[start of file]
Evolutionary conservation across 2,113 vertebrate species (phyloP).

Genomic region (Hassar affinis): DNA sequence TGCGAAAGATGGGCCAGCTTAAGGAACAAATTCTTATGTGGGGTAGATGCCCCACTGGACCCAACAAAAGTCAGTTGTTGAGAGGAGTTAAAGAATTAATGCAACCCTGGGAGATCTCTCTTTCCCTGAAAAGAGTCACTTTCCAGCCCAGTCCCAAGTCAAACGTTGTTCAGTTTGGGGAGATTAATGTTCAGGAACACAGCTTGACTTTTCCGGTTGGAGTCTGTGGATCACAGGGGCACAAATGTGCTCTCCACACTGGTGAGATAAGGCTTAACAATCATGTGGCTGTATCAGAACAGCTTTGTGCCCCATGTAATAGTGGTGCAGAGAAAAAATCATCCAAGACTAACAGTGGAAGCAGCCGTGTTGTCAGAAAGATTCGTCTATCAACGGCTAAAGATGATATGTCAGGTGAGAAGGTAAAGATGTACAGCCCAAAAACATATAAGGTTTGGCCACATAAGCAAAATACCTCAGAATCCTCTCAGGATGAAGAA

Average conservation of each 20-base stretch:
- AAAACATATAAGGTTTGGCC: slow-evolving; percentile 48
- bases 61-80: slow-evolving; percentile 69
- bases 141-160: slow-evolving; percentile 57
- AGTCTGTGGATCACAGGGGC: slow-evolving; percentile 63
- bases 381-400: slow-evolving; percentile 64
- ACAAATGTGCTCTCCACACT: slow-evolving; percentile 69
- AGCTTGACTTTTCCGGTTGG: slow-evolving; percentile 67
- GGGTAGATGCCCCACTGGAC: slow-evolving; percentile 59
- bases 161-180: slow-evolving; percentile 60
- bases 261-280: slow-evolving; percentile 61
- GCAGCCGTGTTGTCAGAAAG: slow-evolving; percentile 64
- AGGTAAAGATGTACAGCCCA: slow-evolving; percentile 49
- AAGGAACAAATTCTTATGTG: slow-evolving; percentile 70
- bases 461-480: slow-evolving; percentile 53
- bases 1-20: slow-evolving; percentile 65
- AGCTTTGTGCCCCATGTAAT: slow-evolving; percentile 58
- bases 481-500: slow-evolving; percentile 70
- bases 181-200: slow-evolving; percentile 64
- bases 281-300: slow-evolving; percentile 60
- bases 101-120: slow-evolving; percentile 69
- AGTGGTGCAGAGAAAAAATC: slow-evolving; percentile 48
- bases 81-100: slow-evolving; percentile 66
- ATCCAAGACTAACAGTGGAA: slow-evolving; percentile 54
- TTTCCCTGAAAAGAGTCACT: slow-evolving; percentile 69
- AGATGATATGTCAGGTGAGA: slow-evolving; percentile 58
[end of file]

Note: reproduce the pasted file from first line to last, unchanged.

Evolutionary conservation across 2,113 vertebrate species (phyloP).

Genomic region (Hassar affinis): DNA sequence TGCGAAAGATGGGCCAGCTTAAGGAACAAATTCTTATGTGGGGTAGATGCCCCACTGGACCCAACAAAAGTCAGTTGTTGAGAGGAGTTAAAGAATTAATGCAACCCTGGGAGATCTCTCTTTCCCTGAAAAGAGTCACTTTCCAGCCCAGTCCCAAGTCAAACGTTGTTCAGTTTGGGGAGATTAATGTTCAGGAACACAGCTTGACTTTTCCGGTTGGAGTCTGTGGATCACAGGGGCACAAATGTGCTCTCCACACTGGTGAGATAAGGCTTAACAATCATGTGGCTGTATCAGAACAGCTTTGTGCCCCATGTAATAGTGGTGCAGAGAAAAAATCATCCAAGACTAACAGTGGAAGCAGCCGTGTTGTCAGAAAGATTCGTCTATCAACGGCTAAAGATGATATGTCAGGTGAGAAGGTAAAGATGTACAGCCCAAAAACATATAAGGTTTGGCCACATAAGCAAAATACCTCAGAATCCTCTCAGGATGAAGAA

Average conservation of each 20-base stretch:
- AAAACATATAAGGTTTGGCC: slow-evolving; percentile 48
- bases 61-80: slow-evolving; percentile 69
- bases 141-160: slow-evolving; percentile 57
- AGTCTGTGGATCACAGGGGC: slow-evolving; percentile 63
- bases 381-400: slow-evolving; percentile 64
- ACAAATGTGCTCTCCACACT: slow-evolving; percentile 69
- AGCTTGACTTTTCCGGTTGG: slow-evolving; percentile 67
- GGGTAGATGCCCCACTGGAC: slow-evolving; percentile 59
- bases 161-180: slow-evolving; percentile 60
- bases 261-280: slow-evolving; percentile 61
- GCAGCCGTGTTGTCAGAAAG: slow-evolving; percentile 64
- AGGTAAAGATGTACAGCCCA: slow-evolving; percentile 49
- AAGGAACAAATTCTTATGTG: slow-evolving; percentile 70
- bases 461-480: slow-evolving; percentile 53
- bases 1-20: slow-evolving; percentile 65
- AGCTTTGTGCCCCATGTAAT: slow-evolving; percentile 58
- bases 481-500: slow-evolving; percentile 70
- bases 181-200: slow-evolving; percentile 64
- bases 281-300: slow-evolving; percentile 60
- bases 101-120: slow-evolving; percentile 69
- AGTGGTGCAGAGAAAAAATC: slow-evolving; percentile 48
- bases 81-100: slow-evolving; percentile 66
- ATCCAAGACTAACAGTGGAA: slow-evolving; percentile 54
- TTTCCCTGAAAAGAGTCACT: slow-evolving; percentile 69
- AGATGATATGTCAGGTGAGA: slow-evolving; percentile 58